Deceleration of Cropland-N2O Emissions in China and Future Mitigation Potentials

Xiaoqing Cui, Ziyin Shang, Longlong Xia, Rongting Xu, Wulahati Adalibieke, Xiaoying Zhan, Pete Smith, Feng Zhou*

*Corresponding author for this work

Research output: Contribution to journalArticlepeer-review

21 Citations (Scopus)


Agricultural soils are the largest anthropogenic emission source of nitrous oxide (N2O). National agricultural policies have been implemented to increase crop yield and reduce nitrogen (N) losses to the environment. However, it is difficult to effectively quantify crop-specific and regional N2O mitigation priorities driven by policies, due to lack of long-term, high-resolution crop-specific activity data, and oversimplified models. Here, we quantify the spatiotemporal changes and key drivers of crop-specific cropland-N2O emissions from China between 1980 and 2017, and future N2O mitigation potentials, using a linear mixed-effect model and survey-based data set of agricultural management measures. Cropland-N2O emissions from China tripled from 102.5 to 315.0 Gg N yr-1 between 1980 and 2017, and decelerated since 1998 mainly driven by country-wide deceleration and decrease in N rate and the changes in sowing structure. About 63% of N2O emissions could be reduced in 2050, primarily in the North China Plain and Northeast China Plain; 83% of which is from the production of maize (33%), vegetables (27%), and fruits (23%). The deceleration of N2O emissions highlights that policy interventions and agronomy practices (i.e., optimizing N rate and sowing structure) are potential pathways for further ambitious N2O mitigation in China and other developing countries.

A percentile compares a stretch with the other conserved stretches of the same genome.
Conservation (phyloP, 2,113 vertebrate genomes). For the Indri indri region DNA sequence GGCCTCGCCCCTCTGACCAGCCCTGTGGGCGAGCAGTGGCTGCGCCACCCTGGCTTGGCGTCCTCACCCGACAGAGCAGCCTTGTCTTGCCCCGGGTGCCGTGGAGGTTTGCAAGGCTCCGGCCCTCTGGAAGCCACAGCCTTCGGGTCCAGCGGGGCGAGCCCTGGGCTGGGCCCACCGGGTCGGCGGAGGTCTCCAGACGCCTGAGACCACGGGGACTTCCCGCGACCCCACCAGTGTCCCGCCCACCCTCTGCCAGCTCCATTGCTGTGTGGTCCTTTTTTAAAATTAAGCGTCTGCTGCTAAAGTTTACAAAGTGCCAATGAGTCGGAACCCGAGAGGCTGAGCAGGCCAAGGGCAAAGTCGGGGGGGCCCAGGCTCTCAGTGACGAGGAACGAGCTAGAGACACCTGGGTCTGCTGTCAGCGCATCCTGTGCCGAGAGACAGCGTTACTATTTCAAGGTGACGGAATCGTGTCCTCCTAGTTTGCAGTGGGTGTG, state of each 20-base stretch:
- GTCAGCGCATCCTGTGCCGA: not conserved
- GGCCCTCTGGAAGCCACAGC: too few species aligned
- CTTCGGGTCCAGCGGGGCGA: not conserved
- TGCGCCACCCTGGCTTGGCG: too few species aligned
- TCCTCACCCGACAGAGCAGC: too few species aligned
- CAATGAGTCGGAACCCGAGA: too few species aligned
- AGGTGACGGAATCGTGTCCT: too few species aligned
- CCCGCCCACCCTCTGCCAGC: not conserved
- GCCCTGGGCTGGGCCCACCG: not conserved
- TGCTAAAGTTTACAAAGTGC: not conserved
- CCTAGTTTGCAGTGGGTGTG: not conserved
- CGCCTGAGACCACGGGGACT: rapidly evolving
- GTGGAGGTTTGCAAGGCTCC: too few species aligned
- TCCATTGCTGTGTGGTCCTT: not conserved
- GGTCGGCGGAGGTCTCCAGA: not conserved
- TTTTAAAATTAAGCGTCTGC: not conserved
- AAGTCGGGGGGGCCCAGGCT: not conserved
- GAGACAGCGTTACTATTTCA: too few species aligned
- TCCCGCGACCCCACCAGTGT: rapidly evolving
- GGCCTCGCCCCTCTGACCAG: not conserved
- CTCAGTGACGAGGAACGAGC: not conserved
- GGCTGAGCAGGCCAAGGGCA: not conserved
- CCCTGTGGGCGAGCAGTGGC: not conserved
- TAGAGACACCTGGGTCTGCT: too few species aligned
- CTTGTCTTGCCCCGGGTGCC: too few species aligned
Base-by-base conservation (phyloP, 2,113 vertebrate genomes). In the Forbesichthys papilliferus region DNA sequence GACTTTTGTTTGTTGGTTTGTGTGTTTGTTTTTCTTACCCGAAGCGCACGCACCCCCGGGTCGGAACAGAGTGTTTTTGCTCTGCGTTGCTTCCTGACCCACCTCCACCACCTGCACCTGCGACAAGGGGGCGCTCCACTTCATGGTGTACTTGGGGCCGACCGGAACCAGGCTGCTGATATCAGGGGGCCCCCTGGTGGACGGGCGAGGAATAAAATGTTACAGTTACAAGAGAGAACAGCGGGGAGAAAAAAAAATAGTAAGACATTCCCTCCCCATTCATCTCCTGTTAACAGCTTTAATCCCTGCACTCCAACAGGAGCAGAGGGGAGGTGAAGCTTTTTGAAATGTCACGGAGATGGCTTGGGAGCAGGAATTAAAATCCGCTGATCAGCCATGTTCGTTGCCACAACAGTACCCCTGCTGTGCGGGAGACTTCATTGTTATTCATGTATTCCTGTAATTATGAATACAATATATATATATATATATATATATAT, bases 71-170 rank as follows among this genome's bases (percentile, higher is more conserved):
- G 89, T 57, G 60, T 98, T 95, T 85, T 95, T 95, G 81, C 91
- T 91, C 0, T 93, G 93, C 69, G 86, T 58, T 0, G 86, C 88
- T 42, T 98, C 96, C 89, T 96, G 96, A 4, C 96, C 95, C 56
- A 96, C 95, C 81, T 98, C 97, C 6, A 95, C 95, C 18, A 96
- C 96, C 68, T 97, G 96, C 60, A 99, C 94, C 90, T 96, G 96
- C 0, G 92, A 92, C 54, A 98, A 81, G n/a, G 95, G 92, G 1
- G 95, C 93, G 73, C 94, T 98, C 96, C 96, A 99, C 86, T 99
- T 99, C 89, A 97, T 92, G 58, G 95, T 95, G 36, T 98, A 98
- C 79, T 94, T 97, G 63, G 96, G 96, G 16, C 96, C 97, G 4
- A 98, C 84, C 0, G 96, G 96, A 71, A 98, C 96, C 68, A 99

Original languageEnglish
Pages (from-to)4665-4675
Number of pages11
JournalEnvironmental Science and Technology
Issue number7
Publication statusPublished - 7 Mar 2022

Bibliographical note

Funding Information:
This study was supported by the National Natural Science Foundation of China (41977082). The work of X.Q.C. was funded by the Youth Fund of Ministry of Education Laboratory for Earth Surface Processes, Peking University. The contribution by X.Y.Z. was supported by Central Public-interest Scientific Institution Basal Research Fund (BSRF201905) and S&T Program of Hebei (21326403D).


  • agricultural management
  • agricultural soils
  • climate change
  • mitigation potentials
  • NO emissions
  • policy intervention


Dive into the research topics of 'Deceleration of Cropland-N2O Emissions in China and Future Mitigation Potentials'. Together they form a unique fingerprint.

Cite this